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Problems writing a BMP exporter

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I am having some troubles when generating a .bmp file, from the code below i expected it to come out in shades of red, but as you'll see from the included picture it becomes both blue and green instead. Any ideas why this is happening?

struct Pixel
{
   unsigned char r; 
   unsigned char g;
   unsigned char b;
};

The main function generates the vector that holds all the pixel data, the color depends on the height of the image.

int main()
{
   std::vector<Pixel> ImageData;
   unsigned int Width = 640;
   unsigned int Height = 480;
 
   for (unsigned int i = 0; i < Height; i++)
   {
      for (unsigned int j = 0; j < Width; j++)
      {
         Pixel temp;
         temp.r = i % 255;
         temp.g = 0;
         temp.b = 0;
         ImageData.push_back(temp);
      }
   }
 
   WriteBitMap("raytracer.bmp", Width, Height, ImageData);
 
   return 0;
}
 
Writes the 2 headers needed for BMP files and then the image data.
bool WriteBitMap(std::string Filename, const unsigned int Width, const unsigned int Height, std::vector<Pixel> ImageData)
{
   //Create fileformat headers
 
   BitmapFileHeader fh;
   BitmapInfoHeader ih;
 
   fh.bmtype[0] = 'B';
   fh.bmtype[1] = 'M';
   fh.iFileSize = sizeof(BitmapFileHeader) + sizeof(BitmapInfoHeader) + (Width*Height * 3);
   fh.iOffsetBits = sizeof(BitmapFileHeader) + sizeof(BitmapInfoHeader);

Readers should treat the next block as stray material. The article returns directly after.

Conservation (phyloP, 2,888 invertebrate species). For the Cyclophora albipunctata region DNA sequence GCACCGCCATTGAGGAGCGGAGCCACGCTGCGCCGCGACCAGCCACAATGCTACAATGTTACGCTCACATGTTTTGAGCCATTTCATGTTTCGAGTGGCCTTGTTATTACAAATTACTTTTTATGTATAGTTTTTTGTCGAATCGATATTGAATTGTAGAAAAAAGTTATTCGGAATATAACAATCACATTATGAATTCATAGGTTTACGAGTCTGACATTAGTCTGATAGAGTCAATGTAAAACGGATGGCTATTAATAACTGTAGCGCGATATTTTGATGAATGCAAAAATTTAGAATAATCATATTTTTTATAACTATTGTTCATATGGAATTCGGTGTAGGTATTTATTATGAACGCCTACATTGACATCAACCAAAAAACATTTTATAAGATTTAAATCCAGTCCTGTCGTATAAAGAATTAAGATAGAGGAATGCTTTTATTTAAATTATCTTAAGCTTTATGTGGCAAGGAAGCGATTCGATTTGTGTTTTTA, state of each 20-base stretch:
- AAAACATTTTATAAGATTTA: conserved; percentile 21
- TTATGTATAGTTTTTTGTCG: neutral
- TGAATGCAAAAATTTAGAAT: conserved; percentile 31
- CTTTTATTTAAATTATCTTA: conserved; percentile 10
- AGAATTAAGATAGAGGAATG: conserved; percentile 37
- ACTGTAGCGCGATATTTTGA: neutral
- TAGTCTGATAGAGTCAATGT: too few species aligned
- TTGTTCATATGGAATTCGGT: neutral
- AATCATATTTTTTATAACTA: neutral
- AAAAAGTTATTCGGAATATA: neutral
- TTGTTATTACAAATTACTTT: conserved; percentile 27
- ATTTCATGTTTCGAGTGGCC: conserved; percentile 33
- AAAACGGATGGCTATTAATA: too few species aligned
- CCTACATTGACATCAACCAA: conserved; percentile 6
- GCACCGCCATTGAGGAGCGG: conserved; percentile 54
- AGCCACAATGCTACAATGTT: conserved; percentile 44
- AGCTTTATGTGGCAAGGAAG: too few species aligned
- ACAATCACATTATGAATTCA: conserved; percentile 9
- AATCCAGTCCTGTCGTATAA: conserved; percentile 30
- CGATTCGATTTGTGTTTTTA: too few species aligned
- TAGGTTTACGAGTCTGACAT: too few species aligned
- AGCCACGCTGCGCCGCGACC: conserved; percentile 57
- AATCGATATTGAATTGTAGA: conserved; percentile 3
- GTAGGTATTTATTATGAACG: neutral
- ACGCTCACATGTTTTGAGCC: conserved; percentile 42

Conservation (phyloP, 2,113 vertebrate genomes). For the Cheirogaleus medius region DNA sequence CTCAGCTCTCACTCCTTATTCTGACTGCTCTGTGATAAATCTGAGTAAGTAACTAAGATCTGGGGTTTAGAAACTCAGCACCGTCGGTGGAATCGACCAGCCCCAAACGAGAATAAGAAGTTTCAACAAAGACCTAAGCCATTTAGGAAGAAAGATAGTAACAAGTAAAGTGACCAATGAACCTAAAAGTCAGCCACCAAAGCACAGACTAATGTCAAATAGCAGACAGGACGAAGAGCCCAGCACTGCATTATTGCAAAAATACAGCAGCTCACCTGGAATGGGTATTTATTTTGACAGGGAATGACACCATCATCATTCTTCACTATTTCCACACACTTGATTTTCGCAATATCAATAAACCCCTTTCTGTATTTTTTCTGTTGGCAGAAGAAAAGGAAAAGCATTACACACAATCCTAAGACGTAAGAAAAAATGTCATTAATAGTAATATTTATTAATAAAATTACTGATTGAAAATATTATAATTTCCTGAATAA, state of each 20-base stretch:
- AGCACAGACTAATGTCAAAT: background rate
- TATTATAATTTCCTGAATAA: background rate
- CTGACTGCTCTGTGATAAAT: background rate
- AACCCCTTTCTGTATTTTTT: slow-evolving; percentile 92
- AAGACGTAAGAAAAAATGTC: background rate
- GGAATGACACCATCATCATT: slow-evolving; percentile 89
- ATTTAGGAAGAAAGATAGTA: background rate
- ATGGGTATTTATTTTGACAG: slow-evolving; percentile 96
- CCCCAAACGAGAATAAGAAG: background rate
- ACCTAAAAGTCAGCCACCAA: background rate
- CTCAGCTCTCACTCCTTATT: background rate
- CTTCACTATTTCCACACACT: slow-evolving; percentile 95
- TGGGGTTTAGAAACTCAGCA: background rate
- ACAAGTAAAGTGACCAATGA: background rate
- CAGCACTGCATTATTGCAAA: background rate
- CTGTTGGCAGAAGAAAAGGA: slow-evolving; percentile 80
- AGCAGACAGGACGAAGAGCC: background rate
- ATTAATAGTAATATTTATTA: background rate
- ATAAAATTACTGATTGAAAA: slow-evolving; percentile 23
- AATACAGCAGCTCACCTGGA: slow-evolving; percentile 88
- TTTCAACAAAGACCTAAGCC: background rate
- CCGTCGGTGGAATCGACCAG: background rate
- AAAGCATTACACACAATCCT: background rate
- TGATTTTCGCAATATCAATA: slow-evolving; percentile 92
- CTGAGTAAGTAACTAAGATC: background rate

ih.iSizeHeader = 40;
   ih.iWidth = Width;
   ih.iHeight = Height;
   ih.iPlanes = 1;
   ih.iBitCount = 24;
   ih.Compression = 0;
 
   //Open file for writing
 
   std::ofstream file;
   file.open(Filename, std::ios::out);
 
   file.write(reinterpret_cast<char*>(&fh), sizeof(BitmapFileHeader));
   file.write(reinterpret_cast<char*>(&ih), sizeof(BitmapInfoHeader));
 
   for (auto it = ImageData.begin(); it != ImageData.end(); ++it)
   {
      char red = it->r;
      char green = 0;
      char blue = 0;
      file.write(&blue, sizeof(char));
      file.write(&green, sizeof(char));
      file.write(&red, sizeof(char));
   }
 
   file.close();
   return false;
}

 

Edit:

See solution further down smile.png

 

File needed to be opened in binary mode.

Edited by frob
Mod note, please don't mark as solved.

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To add on on the upside down:

 

If you store height as negative the bitmap data is top down instead.

 

Also, for iFileSize you must use the size calculated with scanline size as Gl2eenDl2agon described.

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Thank you for your answers. =)

 

 

First:

 

Bitmaps are stored BGR and not RGB.

 

I do store them that way:

for (auto it = ImageData.begin(); it != ImageData.end(); ++it)
{
   char red = it->r;
   char green = 0;
   char blue = 0;
   file.write(&blue, sizeof(char));
   file.write(&green, sizeof(char));
   file.write(&red, sizeof(char));
}

 

Second:

 

Bitmaps are 4 byte aligned. This means that each horizontal line comes out to a multiple of 4 bytes.

Typically this is called "scanline size". This means that ( y * w + x ) *3 doesn't work.

You will have to find the scanline size by finding the smallest multiple of 4 larger than the width in bytes.

Like for( int scansize = 0; scansize < w_bytes; scansize += 4); will work (but not the best way).

You will need to allocate a buffer of (height * scanline_size) bytes and find the offset for each pixel by ( y * scaline_size + x * bytes_per_pixel).

In other words a generic 2d array wont work unless you can be sure that the scanline size is the same as (width * bytes per pixel).

 

 

I thought using a width of 640 would be aligned since:

640 pixels * 3 chars = 1920bytes
 
1920 bytes % 4 = 0

Isnt this correct? ohmy.png

 

Edit: If I change to constant values it works, and generates a red picture as expected 

 

   temp.r = i % 255;

to

   temp.r = 255;
Edited by bjornp

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A small thing:

//temp.r = i % 255;
temp.r = i % 256;